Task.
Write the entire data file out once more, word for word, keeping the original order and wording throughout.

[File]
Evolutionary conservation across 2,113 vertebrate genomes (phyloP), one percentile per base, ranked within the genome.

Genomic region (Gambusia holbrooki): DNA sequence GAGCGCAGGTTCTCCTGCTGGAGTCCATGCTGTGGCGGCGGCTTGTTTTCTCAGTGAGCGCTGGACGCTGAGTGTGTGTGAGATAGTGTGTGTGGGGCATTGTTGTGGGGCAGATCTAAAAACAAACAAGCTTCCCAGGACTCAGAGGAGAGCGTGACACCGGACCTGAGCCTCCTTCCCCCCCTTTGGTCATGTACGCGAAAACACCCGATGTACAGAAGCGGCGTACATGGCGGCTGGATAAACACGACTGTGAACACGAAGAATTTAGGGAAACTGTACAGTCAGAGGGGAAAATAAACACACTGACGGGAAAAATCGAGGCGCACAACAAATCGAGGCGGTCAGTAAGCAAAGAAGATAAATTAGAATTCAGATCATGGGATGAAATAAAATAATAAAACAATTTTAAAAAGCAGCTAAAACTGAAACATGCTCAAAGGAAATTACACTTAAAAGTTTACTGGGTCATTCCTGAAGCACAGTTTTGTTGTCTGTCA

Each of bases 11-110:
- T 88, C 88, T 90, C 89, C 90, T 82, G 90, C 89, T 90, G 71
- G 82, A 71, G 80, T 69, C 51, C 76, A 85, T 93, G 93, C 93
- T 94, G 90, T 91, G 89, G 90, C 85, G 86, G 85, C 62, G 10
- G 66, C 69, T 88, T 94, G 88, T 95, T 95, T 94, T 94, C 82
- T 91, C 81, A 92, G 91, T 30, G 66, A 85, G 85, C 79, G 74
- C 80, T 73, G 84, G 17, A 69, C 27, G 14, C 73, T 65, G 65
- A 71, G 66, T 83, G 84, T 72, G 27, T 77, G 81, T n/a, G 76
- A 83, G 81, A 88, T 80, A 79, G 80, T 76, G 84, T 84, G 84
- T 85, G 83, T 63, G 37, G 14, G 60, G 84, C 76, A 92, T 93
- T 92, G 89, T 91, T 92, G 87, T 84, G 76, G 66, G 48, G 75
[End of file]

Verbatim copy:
Evolutionary conservation across 2,113 vertebrate genomes (phyloP), one percentile per base, ranked within the genome.

Genomic region (Gambusia holbrooki): DNA sequence GAGCGCAGGTTCTCCTGCTGGAGTCCATGCTGTGGCGGCGGCTTGTTTTCTCAGTGAGCGCTGGACGCTGAGTGTGTGTGAGATAGTGTGTGTGGGGCATTGTTGTGGGGCAGATCTAAAAACAAACAAGCTTCCCAGGACTCAGAGGAGAGCGTGACACCGGACCTGAGCCTCCTTCCCCCCCTTTGGTCATGTACGCGAAAACACCCGATGTACAGAAGCGGCGTACATGGCGGCTGGATAAACACGACTGTGAACACGAAGAATTTAGGGAAACTGTACAGTCAGAGGGGAAAATAAACACACTGACGGGAAAAATCGAGGCGCACAACAAATCGAGGCGGTCAGTAAGCAAAGAAGATAAATTAGAATTCAGATCATGGGATGAAATAAAATAATAAAACAATTTTAAAAAGCAGCTAAAACTGAAACATGCTCAAAGGAAATTACACTTAAAAGTTTACTGGGTCATTCCTGAAGCACAGTTTTGTTGTCTGTCA

Each of bases 11-110:
- T 88, C 88, T 90, C 89, C 90, T 82, G 90, C 89, T 90, G 71
- G 82, A 71, G 80, T 69, C 51, C 76, A 85, T 93, G 93, C 93
- T 94, G 90, T 91, G 89, G 90, C 85, G 86, G 85, C 62, G 10
- G 66, C 69, T 88, T 94, G 88, T 95, T 95, T 94, T 94, C 82
- T 91, C 81, A 92, G 91, T 30, G 66, A 85, G 85, C 79, G 74
- C 80, T 73, G 84, G 17, A 69, C 27, G 14, C 73, T 65, G 65
- A 71, G 66, T 83, G 84, T 72, G 27, T 77, G 81, T n/a, G 76
- A 83, G 81, A 88, T 80, A 79, G 80, T 76, G 84, T 84, G 84
- T 85, G 83, T 63, G 37, G 14, G 60, G 84, C 76, A 92, T 93
- T 92, G 89, T 91, T 92, G 87, T 84, G 76, G 66, G 48, G 75